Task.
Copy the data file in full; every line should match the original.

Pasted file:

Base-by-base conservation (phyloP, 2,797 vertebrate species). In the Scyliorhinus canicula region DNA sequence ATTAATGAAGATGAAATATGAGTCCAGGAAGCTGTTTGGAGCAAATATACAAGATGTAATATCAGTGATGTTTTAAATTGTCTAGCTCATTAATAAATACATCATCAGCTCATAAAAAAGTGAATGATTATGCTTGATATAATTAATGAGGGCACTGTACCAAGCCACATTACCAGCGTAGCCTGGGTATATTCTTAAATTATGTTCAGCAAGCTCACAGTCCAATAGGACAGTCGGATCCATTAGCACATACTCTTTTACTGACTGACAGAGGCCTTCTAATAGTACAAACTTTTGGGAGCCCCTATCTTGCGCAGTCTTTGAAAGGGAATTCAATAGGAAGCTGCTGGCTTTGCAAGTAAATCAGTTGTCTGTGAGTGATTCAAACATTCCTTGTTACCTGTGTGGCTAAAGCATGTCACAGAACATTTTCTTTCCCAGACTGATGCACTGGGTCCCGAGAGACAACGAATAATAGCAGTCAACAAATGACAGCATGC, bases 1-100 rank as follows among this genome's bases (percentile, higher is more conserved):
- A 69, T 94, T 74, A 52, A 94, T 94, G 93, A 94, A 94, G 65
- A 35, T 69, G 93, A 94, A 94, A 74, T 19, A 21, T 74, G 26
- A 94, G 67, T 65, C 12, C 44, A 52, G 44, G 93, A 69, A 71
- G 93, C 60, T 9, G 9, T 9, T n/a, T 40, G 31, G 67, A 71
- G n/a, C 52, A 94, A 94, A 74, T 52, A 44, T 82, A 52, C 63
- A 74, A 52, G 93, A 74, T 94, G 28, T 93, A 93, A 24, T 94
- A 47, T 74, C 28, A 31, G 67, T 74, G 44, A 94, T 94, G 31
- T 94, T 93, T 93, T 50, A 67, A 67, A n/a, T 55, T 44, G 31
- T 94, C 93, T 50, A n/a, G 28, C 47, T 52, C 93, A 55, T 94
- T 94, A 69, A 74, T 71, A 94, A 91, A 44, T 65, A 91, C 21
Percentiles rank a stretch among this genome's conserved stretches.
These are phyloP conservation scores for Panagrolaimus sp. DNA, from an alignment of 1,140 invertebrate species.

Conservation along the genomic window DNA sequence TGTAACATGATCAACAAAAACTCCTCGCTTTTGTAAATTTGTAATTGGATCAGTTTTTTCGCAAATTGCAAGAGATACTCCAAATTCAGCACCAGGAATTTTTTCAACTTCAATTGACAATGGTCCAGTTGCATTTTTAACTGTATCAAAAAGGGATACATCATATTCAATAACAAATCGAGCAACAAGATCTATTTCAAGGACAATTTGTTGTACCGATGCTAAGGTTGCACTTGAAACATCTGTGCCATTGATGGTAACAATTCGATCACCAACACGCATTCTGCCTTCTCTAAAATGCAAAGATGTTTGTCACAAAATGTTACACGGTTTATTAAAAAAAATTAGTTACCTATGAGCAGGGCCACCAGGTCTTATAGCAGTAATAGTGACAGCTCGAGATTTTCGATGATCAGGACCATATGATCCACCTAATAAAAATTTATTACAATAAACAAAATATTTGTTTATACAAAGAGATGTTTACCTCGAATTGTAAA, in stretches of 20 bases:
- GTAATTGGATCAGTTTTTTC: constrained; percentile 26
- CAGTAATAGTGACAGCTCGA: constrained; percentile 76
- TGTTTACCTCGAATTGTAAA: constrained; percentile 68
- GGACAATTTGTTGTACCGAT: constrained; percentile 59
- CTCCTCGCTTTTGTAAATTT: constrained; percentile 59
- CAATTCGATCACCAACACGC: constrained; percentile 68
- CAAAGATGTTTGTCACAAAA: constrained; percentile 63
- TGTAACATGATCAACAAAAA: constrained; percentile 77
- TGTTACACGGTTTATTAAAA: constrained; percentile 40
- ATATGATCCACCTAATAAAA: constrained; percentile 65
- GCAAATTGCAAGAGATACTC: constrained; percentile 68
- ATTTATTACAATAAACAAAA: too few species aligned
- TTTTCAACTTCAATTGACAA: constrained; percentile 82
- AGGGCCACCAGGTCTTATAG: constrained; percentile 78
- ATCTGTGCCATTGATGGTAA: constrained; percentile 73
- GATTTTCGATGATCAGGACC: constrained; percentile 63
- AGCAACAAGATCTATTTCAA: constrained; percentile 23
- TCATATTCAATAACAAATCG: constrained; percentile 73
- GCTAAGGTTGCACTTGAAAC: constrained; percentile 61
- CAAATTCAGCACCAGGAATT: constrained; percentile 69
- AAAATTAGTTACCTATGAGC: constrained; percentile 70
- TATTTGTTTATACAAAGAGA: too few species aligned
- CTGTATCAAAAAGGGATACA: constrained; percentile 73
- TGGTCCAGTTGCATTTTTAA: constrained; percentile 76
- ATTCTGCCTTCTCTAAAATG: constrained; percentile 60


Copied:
Base-by-base conservation (phyloP, 2,797 vertebrate species). In the Scyliorhinus canicula region DNA sequence ATTAATGAAGATGAAATATGAGTCCAGGAAGCTGTTTGGAGCAAATATACAAGATGTAATATCAGTGATGTTTTAAATTGTCTAGCTCATTAATAAATACATCATCAGCTCATAAAAAAGTGAATGATTATGCTTGATATAATTAATGAGGGCACTGTACCAAGCCACATTACCAGCGTAGCCTGGGTATATTCTTAAATTATGTTCAGCAAGCTCACAGTCCAATAGGACAGTCGGATCCATTAGCACATACTCTTTTACTGACTGACAGAGGCCTTCTAATAGTACAAACTTTTGGGAGCCCCTATCTTGCGCAGTCTTTGAAAGGGAATTCAATAGGAAGCTGCTGGCTTTGCAAGTAAATCAGTTGTCTGTGAGTGATTCAAACATTCCTTGTTACCTGTGTGGCTAAAGCATGTCACAGAACATTTTCTTTCCCAGACTGATGCACTGGGTCCCGAGAGACAACGAATAATAGCAGTCAACAAATGACAGCATGC, bases 1-100 rank as follows among this genome's bases (percentile, higher is more conserved):
- A 69, T 94, T 74, A 52, A 94, T 94, G 93, A 94, A 94, G 65
- A 35, T 69, G 93, A 94, A 94, A 74, T 19, A 21, T 74, G 26
- A 94, G 67, T 65, C 12, C 44, A 52, G 44, G 93, A 69, A 71
- G 93, C 60, T 9, G 9, T 9, T n/a, T 40, G 31, G 67, A 71
- G n/a, C 52, A 94, A 94, A 74, T 52, A 44, T 82, A 52, C 63
- A 74, A 52, G 93, A 74, T 94, G 28, T 93, A 93, A 24, T 94
- A 47, T 74, C 28, A 31, G 67, T 74, G 44, A 94, T 94, G 31
- T 94, T 93, T 93, T 50, A 67, A 67, A n/a, T 55, T 44, G 31
- T 94, C 93, T 50, A n/a, G 28, C 47, T 52, C 93, A 55, T 94
- T 94, A 69, A 74, T 71, A 94, A 91, A 44, T 65, A 91, C 21
Percentiles rank a stretch among this genome's conserved stretches.
These are phyloP conservation scores for Panagrolaimus sp. DNA, from an alignment of 1,140 invertebrate species.

Conservation along the genomic window DNA sequence TGTAACATGATCAACAAAAACTCCTCGCTTTTGTAAATTTGTAATTGGATCAGTTTTTTCGCAAATTGCAAGAGATACTCCAAATTCAGCACCAGGAATTTTTTCAACTTCAATTGACAATGGTCCAGTTGCATTTTTAACTGTATCAAAAAGGGATACATCATATTCAATAACAAATCGAGCAACAAGATCTATTTCAAGGACAATTTGTTGTACCGATGCTAAGGTTGCACTTGAAACATCTGTGCCATTGATGGTAACAATTCGATCACCAACACGCATTCTGCCTTCTCTAAAATGCAAAGATGTTTGTCACAAAATGTTACACGGTTTATTAAAAAAAATTAGTTACCTATGAGCAGGGCCACCAGGTCTTATAGCAGTAATAGTGACAGCTCGAGATTTTCGATGATCAGGACCATATGATCCACCTAATAAAAATTTATTACAATAAACAAAATATTTGTTTATACAAAGAGATGTTTACCTCGAATTGTAAA, in stretches of 20 bases:
- GTAATTGGATCAGTTTTTTC: constrained; percentile 26
- CAGTAATAGTGACAGCTCGA: constrained; percentile 76
- TGTTTACCTCGAATTGTAAA: constrained; percentile 68
- GGACAATTTGTTGTACCGAT: constrained; percentile 59
- CTCCTCGCTTTTGTAAATTT: constrained; percentile 59
- CAATTCGATCACCAACACGC: constrained; percentile 68
- CAAAGATGTTTGTCACAAAA: constrained; percentile 63
- TGTAACATGATCAACAAAAA: constrained; percentile 77
- TGTTACACGGTTTATTAAAA: constrained; percentile 40
- ATATGATCCACCTAATAAAA: constrained; percentile 65
- GCAAATTGCAAGAGATACTC: constrained; percentile 68
- ATTTATTACAATAAACAAAA: too few species aligned
- TTTTCAACTTCAATTGACAA: constrained; percentile 82
- AGGGCCACCAGGTCTTATAG: constrained; percentile 78
- ATCTGTGCCATTGATGGTAA: constrained; percentile 73
- GATTTTCGATGATCAGGACC: constrained; percentile 63
- AGCAACAAGATCTATTTCAA: constrained; percentile 23
- TCATATTCAATAACAAATCG: constrained; percentile 73
- GCTAAGGTTGCACTTGAAAC: constrained; percentile 61
- CAAATTCAGCACCAGGAATT: constrained; percentile 69
- AAAATTAGTTACCTATGAGC: constrained; percentile 70
- TATTTGTTTATACAAAGAGA: too few species aligned
- CTGTATCAAAAAGGGATACA: constrained; percentile 73
- TGGTCCAGTTGCATTTTTAA: constrained; percentile 76
- ATTCTGCCTTCTCTAAAATG: constrained; percentile 60